The Washington Post

Apple outsourcing gets mention in presidential debate

U.S. President Barack Obama, right, and Mitt Romney, Republican presidential candidate, shake hands at the conclusion of the second presidential debate at Hofstra University in Hempstead, New York, U.S., on Tuesday, Oct. 16, 2012. (Scott Eells/BLOOMBERG)

Technology policy hasn’t been high list of discussion topics in this year’s election. Yet President Obama echoed the words of late Apple co-founder Steve Jobs in Tuesday night’s presidential debate.

When asked how he would bring manufacturing jobs — such as the ones Apple has outsourced to China — back to the United States, Obama responded: “There are some jobs that are not going to come back. If we’re not training engineers to make sure that they are equipped here in this country. Then companies won’t come here.”

The exchange prompted The Washington Post’s Chris Cillizza to name Apple as both a debate winner and a loser in The Fix’s debate wrap-up.

“ iPad and iPhone both get mentions in the debate! Free publicity! (As if they need anymore!),” he noted. On the other hand, Cillizza said, debate moderator Candy Crowley “noted that they make their products in China! Ouchy.”

But Obama’s remarks should have sounded familiar to anyone who read Walter Isaacson’s biography of Steve Jobs.

According to the book, Jobs made essentially the same argument to Obama at a February 2011 dinner in Silicon Valley.

“Jobs went on to urge that a way be found to train more American engineers,” the book said.

Jobs apparently told Obama that Apple needs 30,00 engineers on site to support 700,000 factory workers in China.

“You can’t find that many in America to hire,” Jobs said. “If you could educate those engineers, we could move more manufacturing plants here,” according to the biography.

A New York Times report on the same dinner said that Jobs also told Obama that the basic, low-wage, low-skill manufacturing jobs “aren’t coming back” to the United States.”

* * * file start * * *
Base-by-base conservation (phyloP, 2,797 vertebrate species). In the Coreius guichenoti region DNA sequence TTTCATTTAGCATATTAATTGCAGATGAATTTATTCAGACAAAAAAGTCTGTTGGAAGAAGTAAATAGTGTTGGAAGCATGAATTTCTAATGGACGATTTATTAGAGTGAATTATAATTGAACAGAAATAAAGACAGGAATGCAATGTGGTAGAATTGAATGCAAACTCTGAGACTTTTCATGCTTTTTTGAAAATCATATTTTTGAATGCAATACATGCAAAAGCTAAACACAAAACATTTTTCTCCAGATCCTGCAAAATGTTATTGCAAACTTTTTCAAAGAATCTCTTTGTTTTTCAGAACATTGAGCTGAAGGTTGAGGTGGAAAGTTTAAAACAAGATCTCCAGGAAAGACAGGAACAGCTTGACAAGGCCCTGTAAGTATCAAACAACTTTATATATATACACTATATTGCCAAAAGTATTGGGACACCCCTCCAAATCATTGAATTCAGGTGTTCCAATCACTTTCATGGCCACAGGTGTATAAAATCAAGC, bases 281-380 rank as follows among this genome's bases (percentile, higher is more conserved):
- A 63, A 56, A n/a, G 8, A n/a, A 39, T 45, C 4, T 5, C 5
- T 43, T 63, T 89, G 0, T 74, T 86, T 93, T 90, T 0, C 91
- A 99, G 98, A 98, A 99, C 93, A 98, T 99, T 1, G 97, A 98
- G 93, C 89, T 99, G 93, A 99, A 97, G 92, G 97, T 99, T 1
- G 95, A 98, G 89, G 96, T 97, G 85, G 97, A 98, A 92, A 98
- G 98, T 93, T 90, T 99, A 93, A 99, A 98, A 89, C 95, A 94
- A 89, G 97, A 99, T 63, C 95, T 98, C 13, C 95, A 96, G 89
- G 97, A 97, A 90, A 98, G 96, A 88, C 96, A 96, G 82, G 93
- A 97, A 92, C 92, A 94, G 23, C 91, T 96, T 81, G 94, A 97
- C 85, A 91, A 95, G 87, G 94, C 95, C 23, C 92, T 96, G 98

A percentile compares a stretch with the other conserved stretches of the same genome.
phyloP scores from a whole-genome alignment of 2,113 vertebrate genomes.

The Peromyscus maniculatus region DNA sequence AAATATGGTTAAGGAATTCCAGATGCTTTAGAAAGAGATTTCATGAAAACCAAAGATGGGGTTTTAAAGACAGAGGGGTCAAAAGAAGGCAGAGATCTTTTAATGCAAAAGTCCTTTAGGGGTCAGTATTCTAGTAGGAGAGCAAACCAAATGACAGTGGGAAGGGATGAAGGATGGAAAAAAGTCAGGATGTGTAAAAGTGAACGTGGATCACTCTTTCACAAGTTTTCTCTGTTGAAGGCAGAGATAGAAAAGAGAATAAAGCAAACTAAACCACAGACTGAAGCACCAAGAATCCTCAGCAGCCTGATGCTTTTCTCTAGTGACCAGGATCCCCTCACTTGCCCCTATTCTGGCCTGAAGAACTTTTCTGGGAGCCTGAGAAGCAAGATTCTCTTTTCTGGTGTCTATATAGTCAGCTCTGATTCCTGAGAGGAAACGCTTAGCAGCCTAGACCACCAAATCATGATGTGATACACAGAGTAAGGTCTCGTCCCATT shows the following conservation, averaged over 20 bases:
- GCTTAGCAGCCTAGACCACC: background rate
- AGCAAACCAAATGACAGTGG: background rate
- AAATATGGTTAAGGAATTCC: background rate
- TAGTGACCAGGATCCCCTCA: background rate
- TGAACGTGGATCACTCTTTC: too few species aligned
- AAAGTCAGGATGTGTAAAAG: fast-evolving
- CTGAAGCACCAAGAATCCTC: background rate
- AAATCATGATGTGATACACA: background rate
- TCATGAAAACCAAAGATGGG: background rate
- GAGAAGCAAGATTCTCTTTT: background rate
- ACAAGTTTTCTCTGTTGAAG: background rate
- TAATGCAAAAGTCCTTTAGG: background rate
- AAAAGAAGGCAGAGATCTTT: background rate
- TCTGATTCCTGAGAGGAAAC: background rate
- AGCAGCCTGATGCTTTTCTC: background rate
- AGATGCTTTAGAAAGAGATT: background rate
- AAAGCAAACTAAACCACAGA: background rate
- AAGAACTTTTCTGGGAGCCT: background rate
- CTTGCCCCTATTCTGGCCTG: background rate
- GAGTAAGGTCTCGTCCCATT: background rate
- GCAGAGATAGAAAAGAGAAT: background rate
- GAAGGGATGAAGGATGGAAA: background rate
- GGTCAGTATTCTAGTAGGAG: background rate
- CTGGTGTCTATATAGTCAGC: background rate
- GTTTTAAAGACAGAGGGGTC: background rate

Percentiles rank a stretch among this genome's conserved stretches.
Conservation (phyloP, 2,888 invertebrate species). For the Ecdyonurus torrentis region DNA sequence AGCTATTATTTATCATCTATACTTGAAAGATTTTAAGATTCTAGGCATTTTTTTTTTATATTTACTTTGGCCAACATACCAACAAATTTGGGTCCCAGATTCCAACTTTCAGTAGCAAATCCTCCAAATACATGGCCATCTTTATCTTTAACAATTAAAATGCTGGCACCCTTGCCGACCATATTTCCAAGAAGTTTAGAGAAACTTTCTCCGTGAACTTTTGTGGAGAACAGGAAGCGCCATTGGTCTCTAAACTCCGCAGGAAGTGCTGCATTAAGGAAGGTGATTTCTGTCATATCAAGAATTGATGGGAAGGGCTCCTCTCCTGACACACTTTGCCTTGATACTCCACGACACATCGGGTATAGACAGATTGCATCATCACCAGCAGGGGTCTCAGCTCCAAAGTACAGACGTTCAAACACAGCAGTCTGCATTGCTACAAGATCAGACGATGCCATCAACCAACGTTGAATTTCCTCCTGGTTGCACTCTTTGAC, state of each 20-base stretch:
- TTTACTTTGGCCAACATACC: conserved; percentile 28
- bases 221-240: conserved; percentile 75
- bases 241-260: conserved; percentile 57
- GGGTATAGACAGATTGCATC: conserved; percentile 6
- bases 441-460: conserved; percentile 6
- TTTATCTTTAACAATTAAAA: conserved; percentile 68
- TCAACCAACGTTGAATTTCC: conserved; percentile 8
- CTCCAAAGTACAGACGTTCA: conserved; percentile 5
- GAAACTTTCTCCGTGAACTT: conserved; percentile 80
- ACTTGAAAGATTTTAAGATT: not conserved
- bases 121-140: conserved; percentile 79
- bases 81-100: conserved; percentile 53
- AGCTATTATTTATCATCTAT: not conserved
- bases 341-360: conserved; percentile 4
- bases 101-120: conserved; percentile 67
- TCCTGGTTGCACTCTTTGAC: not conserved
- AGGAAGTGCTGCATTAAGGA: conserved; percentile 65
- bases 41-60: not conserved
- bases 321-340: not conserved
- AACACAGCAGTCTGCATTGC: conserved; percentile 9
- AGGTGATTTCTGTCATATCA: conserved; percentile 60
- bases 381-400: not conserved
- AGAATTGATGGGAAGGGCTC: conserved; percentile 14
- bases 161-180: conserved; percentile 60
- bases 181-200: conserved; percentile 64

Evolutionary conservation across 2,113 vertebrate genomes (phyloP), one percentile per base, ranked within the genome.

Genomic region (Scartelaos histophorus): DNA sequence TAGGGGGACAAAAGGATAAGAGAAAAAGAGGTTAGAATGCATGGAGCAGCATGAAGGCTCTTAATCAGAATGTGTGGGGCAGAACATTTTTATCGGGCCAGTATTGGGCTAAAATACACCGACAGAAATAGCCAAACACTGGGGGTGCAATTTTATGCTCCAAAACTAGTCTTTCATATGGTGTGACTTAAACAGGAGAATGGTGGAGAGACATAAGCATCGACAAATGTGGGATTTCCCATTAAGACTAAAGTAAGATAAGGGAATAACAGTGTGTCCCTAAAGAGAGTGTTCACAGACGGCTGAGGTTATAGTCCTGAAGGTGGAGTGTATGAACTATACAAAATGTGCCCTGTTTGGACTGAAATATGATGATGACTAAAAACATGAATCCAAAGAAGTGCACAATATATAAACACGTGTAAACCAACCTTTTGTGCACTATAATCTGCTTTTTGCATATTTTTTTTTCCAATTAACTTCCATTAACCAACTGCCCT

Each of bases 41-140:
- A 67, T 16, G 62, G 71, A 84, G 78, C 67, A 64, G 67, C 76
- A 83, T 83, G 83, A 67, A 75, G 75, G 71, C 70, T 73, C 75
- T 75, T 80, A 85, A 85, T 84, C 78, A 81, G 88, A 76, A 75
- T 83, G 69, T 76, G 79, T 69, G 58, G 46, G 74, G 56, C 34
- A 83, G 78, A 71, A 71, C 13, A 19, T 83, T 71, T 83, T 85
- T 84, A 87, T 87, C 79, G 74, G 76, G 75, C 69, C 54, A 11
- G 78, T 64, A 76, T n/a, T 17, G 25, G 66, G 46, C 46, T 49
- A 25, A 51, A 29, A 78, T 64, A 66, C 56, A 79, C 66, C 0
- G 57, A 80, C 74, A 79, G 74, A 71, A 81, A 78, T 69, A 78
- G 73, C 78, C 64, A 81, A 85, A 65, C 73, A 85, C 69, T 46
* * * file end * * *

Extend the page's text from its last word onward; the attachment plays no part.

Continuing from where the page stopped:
Obama reportedly followed up on Jobs’s complaint, Issacson wrote, and Jobs even expressed interest in helping with the campaign’s advertising.

In his response to the debate question, Mitt Romney cited another issue faced by the technology industry: China. “China’s been cheating over the years,” Romney said, by suppressing the value of its currency and ignoring intellectual property rights.

“There’s even an Apple store in China that’s a counterfeit Apple store, selling counterfeit goods,” he said. “They hack into our computers. We will have to have people play on a fair basis, that’s number one.”

Romney said that the United States has to make itself “attractive” to entrepreneurs.

The debate was a big hit with the perpetually plugged-in. Microsoft’s Xbox Live service reported that more than 100,000 people watched its livestream of the town hall, while Twitter logged 7.2 million tweets during the debate.

The debate also, of course, inspired a new meme that’s taking the Internet by storm after Romney said that he had searched “binders full of women” for job recruits when he was Massachusetts governor. According to a tweet from Google’s politics account, searches for the term “binders” went up 425 percent during the debate’s first hour.

Related stories:

WP Politics: Binders of women, Get the transcript: How second Obama-Romney debate played on social nets

She The People: Mitt Romney’s ‘binders full of women’

The Fact Checker: Fact checking the second presidential debate

Hayley Tsukayama covers consumer technology for The Washington Post.



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